STAT-110: Homework (Sec. 1.2)

STAT-110

Instructor: Scott Street

Homework Solutions (Section 1.2)


  1. Your class in Ancient Ugaritic Religion is poorly taught and the students have decided to complain to the dean. They decide to choose 4 of their number at random to carry the complaint. The class list appears below. Choose an SRS of 4 using the table of random digits beginning at line 145.
    01Anderson
    02Gutierrez
    03Patnaik
    04Aspin
    05Green
    06Pirelli
    07Bennett
    08Harter
    09Rao
    10Bock
    11Henderson
    12Rider
    13Breiman
    14Hughes
    15Robertson
    16Cochran
    17Johnson
    18Rodriguez
    19Dixon
    20Kim
    21Siegel
    22Edwards
    23Landis
    24Tompkins
    25Fuller
    26Laskowsky
    27Vandegraff
    28Grant
    29Olds
    30Williams

    Line 145: 19|68|7 1|26|33 | 57|85|7 9|58|06 | 09|93|1 0|21|50
    Choose persons: 19, 26, 06, and 09
    These persons are: Dixon, Laskowsky, Pirelli, and Rao.
    (Your answers my vary depending on how you numbered the names.)

  2. A food processor has 50 large lots of canned mushrooms ready for shipment, each labeled with one of the lot numbers below. An SRS of 5 lots must be chosen for inspection. Use Table A to do this, beginning at line 139.
    01A1109
    11A2056
    21A2219
    31A2381
    41B0001
    02A1123
    12A2083
    22A2336
    32A2382
    42B0012
    03A1186
    13A2084
    23A2337
    33A2383
    43B0046
    04A1197
    14A2100
    24A2338
    34A2384
    44B1195
    05A1198
    15A2108
    25A2339
    35A2385
    45B1196
    06A2016
    16A2113
    26A2340
    36A2390
    46B1197
    07A2017
    17A2119
    27A2351
    37A2396
    47B1198
    08A2020
    18A2124
    28A2352
    38A2410
    48B1199
    09A2029
    19A2125
    29A2367
    39A2411
    49B1200
    10A2032
    20A2130
    30A2372
    40A2500
    50B1201

    Line 139: 55|58|8 9|94|04 | 70|70|8 4|10|98 | 43|56|3 5|69|34
    Choose lots: 04, 10, 43, 35, and 34
    These lots are: A1197, A2032, B0046, A2385, and A2384
    (Your answers my vary depending on how you numbered the lots.)

  3. Which of the following statements are true of the table of random digits, and which are false?

    1. There are exactly four 0s in each row of 40 digits.

      False, such regularity holds only in the long run.

    2. Each pair of digits has chance 1/100 of being 00.

      True.

    3. The digits 000 can never appear as a group because this pattern is not random.

      False, 000 has chance 1 in 1000 to form any three consecutive digits, so it will occasionally occur (see Line 102 of Table A for an example).

  4. Below is a picture depicting a population of 80 circles. (They might represent fish in a pond or tumors removed in surgery.) Do a sampling experiment as follows:

    (Your answers my vary depending on how you numbered the circles and which line you used.)

    1. Label the circles 00, 01, . . ., 79 in any order, and use Table A to draw an SRS of size 4.

      Line 110: 38|44|8 4|87|89 | 18|33|8 2|46|97
      Circles chosen: 38, 44, 18, and 33
      Diameters chosen: 0.625, 0.75, 0.75, and 0.875

    2. Measure the diameter of each circle in your sample. (All of the circles have diameters that are multiples of 1/8 inch; in decimal form, the possible diameters are 1/8 - 0.125, 1/4 = 0.25, 3/8 = 0.375, 1/2 = 0.5, 5/8 = 0.625 3/4 - 0.75, and 7/8 = 0.875. Record your results in decimal form.) Then use a calculator to compute the mean diameter of the four circles in your sample. the mean of the diameters d1, d2, d3, and d4 is:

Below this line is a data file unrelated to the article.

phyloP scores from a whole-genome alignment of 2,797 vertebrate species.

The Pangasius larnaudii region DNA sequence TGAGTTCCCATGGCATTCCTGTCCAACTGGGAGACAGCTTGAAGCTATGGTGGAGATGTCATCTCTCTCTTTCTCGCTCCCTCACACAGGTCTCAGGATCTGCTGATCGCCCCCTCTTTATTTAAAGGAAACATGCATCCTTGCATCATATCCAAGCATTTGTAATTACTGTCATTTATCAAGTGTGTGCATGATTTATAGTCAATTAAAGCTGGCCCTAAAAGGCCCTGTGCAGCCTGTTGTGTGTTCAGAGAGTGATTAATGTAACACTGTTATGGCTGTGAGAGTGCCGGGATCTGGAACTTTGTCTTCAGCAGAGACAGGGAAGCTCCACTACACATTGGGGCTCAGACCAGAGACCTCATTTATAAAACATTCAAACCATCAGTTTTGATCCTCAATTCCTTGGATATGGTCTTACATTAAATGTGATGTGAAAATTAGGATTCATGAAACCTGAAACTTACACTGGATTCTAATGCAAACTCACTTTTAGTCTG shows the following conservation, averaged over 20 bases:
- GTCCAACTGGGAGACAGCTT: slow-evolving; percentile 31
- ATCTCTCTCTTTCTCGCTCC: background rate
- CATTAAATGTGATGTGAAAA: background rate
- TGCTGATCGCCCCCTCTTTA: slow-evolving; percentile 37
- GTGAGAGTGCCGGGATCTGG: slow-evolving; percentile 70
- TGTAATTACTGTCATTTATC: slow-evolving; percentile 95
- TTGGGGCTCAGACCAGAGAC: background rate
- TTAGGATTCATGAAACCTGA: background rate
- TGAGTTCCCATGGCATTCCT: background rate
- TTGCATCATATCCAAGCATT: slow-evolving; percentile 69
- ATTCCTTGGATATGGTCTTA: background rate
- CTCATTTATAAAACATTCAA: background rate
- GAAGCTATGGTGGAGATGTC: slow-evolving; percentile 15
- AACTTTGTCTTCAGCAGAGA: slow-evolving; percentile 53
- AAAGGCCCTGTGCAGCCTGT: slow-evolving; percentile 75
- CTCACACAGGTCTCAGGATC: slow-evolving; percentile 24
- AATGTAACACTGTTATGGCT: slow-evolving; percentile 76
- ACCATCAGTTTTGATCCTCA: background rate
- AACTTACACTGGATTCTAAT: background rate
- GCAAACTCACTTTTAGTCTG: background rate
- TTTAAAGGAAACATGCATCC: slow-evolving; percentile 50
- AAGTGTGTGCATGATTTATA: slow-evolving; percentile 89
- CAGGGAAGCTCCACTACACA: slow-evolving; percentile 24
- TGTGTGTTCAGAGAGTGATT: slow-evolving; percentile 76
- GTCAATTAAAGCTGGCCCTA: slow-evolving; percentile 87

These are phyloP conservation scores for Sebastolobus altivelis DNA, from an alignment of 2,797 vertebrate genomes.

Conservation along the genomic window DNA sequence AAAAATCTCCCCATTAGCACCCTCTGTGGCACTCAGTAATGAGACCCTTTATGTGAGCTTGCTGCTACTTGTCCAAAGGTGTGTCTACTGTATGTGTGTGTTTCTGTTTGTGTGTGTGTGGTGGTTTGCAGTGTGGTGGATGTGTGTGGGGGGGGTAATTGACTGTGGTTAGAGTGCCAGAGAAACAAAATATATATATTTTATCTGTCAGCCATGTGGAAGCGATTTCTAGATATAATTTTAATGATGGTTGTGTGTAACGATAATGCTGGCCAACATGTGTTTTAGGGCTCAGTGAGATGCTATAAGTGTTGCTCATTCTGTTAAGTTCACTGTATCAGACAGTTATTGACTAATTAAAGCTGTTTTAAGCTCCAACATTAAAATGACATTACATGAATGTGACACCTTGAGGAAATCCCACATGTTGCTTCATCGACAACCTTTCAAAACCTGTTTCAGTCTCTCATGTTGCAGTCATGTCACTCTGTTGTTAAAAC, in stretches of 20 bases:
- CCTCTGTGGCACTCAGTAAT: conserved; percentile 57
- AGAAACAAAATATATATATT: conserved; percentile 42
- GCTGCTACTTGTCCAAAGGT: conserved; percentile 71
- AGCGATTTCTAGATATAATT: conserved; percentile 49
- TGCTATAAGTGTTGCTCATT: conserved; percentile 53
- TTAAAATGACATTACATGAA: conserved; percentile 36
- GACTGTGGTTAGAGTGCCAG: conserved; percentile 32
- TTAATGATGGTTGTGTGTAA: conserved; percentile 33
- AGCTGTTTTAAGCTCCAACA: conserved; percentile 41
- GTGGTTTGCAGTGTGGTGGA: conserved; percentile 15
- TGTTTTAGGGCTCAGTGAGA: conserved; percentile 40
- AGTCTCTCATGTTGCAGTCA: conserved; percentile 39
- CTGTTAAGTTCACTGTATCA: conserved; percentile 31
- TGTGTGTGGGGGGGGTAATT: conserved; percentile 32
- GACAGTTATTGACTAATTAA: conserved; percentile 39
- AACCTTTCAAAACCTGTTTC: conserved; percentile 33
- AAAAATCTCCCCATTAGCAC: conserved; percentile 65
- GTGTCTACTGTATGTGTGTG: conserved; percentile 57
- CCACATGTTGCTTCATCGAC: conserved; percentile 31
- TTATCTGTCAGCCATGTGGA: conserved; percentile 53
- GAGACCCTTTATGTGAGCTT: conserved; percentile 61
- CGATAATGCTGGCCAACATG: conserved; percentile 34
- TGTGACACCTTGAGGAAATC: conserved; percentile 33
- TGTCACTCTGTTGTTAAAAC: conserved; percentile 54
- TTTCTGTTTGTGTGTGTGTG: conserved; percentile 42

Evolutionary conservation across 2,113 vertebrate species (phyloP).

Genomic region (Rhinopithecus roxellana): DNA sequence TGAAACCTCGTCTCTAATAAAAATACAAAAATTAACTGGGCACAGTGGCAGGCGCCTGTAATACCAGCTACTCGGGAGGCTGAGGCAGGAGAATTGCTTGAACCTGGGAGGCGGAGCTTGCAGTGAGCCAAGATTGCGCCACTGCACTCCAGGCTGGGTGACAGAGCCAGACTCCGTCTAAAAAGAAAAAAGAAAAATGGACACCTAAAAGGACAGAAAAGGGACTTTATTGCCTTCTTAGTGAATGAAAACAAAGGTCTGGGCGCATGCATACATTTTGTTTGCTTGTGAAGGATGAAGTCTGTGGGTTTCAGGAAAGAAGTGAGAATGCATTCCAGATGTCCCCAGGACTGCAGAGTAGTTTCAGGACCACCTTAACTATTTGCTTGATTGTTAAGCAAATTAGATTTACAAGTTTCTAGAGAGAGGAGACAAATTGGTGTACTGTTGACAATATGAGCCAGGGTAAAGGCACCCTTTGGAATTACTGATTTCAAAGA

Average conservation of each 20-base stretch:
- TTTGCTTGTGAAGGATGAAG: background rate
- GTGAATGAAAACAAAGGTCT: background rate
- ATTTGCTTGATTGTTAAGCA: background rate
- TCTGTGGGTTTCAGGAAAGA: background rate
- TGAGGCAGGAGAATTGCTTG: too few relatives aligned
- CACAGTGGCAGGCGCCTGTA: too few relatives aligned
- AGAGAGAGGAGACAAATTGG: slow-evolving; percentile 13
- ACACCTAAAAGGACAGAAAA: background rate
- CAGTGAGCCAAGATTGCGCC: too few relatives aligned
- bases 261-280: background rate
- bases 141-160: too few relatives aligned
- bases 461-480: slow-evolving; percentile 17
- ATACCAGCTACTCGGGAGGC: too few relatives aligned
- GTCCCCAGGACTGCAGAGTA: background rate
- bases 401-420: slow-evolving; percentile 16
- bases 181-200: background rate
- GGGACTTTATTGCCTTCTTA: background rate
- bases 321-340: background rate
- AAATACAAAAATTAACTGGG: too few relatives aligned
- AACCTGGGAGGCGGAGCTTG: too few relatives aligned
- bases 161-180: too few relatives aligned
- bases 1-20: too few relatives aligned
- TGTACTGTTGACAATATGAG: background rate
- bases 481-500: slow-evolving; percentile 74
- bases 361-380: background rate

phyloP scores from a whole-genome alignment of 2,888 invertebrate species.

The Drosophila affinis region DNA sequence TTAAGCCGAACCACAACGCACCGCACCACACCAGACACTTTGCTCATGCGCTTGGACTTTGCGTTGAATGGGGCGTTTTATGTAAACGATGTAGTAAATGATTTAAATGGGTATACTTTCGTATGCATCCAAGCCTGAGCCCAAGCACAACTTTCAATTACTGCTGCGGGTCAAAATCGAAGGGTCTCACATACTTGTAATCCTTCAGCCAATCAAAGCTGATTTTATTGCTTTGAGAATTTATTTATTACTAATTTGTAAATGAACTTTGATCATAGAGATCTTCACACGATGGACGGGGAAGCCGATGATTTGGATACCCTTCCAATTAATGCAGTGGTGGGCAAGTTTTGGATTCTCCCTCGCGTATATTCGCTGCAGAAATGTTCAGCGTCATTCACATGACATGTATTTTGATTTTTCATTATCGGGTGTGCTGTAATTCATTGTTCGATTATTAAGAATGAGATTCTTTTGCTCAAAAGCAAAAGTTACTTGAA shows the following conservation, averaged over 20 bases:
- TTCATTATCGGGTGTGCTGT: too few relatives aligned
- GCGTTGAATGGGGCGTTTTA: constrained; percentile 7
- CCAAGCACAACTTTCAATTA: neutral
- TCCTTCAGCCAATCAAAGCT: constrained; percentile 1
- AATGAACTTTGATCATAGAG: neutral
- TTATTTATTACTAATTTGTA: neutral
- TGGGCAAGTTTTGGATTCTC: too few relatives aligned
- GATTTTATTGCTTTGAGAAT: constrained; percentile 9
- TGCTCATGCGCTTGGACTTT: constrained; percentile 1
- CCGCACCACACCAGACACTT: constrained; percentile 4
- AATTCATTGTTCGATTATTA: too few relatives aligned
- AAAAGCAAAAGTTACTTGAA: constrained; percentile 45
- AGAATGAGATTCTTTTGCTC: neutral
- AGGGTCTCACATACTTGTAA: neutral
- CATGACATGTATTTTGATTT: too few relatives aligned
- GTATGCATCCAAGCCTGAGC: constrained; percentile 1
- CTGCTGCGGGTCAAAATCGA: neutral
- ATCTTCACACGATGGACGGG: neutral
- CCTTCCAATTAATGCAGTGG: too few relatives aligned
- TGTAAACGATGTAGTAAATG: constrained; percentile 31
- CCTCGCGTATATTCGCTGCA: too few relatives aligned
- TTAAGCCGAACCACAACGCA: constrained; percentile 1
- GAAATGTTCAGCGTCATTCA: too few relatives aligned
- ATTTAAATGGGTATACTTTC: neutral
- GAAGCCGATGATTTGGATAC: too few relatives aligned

the ordinary average.

      The average from the above sample is:

    3. Now repeat steps (a) and (b) three more times (four times in all), using a different part of Table A each time. Was any circle chosen more than once in your four SRSs? How different were the mean diameters for the four samples?

      Line 118: 73|19|0 3|25|33
      Circles chosen: 73, 19, 03, 25
      Diameters chosen: 0.125, 0.125, 0.75, and 0.25
      Mean diameter: 0.3125 inches

      Line 126: 96|92|7 1|99|31 | 36|08|9 7|41|92
      Circles chosen: 71, 31, 36, and 08
      Diameters chosen: 0.75, 0.75, 0.125, and 0.875
      Mean diameter: 0.625 inches

      Line 143: 88|56|5 4|26|28
      Circles chosen: 56, 54, 26, and 28
      Diameters chosen: 0.5, 0.5, 0.25, and 0.875
      Mean diameter: 0.53125 inches

      No circle was chosen more than once (although that is possible). The diameters ranged from 0.3125 inches to 0.75 inches.

    4. Now draw an SRS of size 16 from this population using a part of Table A not yet used in this exercise. Measure the diameters of the 16 circles in your sample and find the mean (average) diameter.

      Line 106: 68|41|7 3|50|13 | 15|52|9 7|27|65 | 85|08|9 5|70|67 | 50|21|1 4|74|87
      Line 107: 82|73|9 5|78|90
      Circles chosen: 68, 41, 73, 50, 13, 15, 52, 27, 65, 08, 70, 67, 21, 14,74, and 78
      Diameters chosen: 0.125, 0.25, 0.125, 0.25, 0.5, 0.625, 0.375, 0.5, 0.375, 0.875, 0.125, 0.125, 0.625, 0.5, 0.5, and 0.375
      Mean diameter: 0.390625 inches

    Note: There are 10 of each sized circle except for those with a diameter of 0.5 inches . . . there are 20 of these. Therefore, the population mean is 0.5 inches.


T.O.C.BackNext


Please direct all questions regarding STAT-110 to your instructor or to the director of STAT-110, Dr. Todd Ogden at ogden@stat.sc.edu.

Mail comments regarding this presentation to W. Scott Street, IV at street@stat.sc.edu.


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© 1996 by W. Scott Street, IV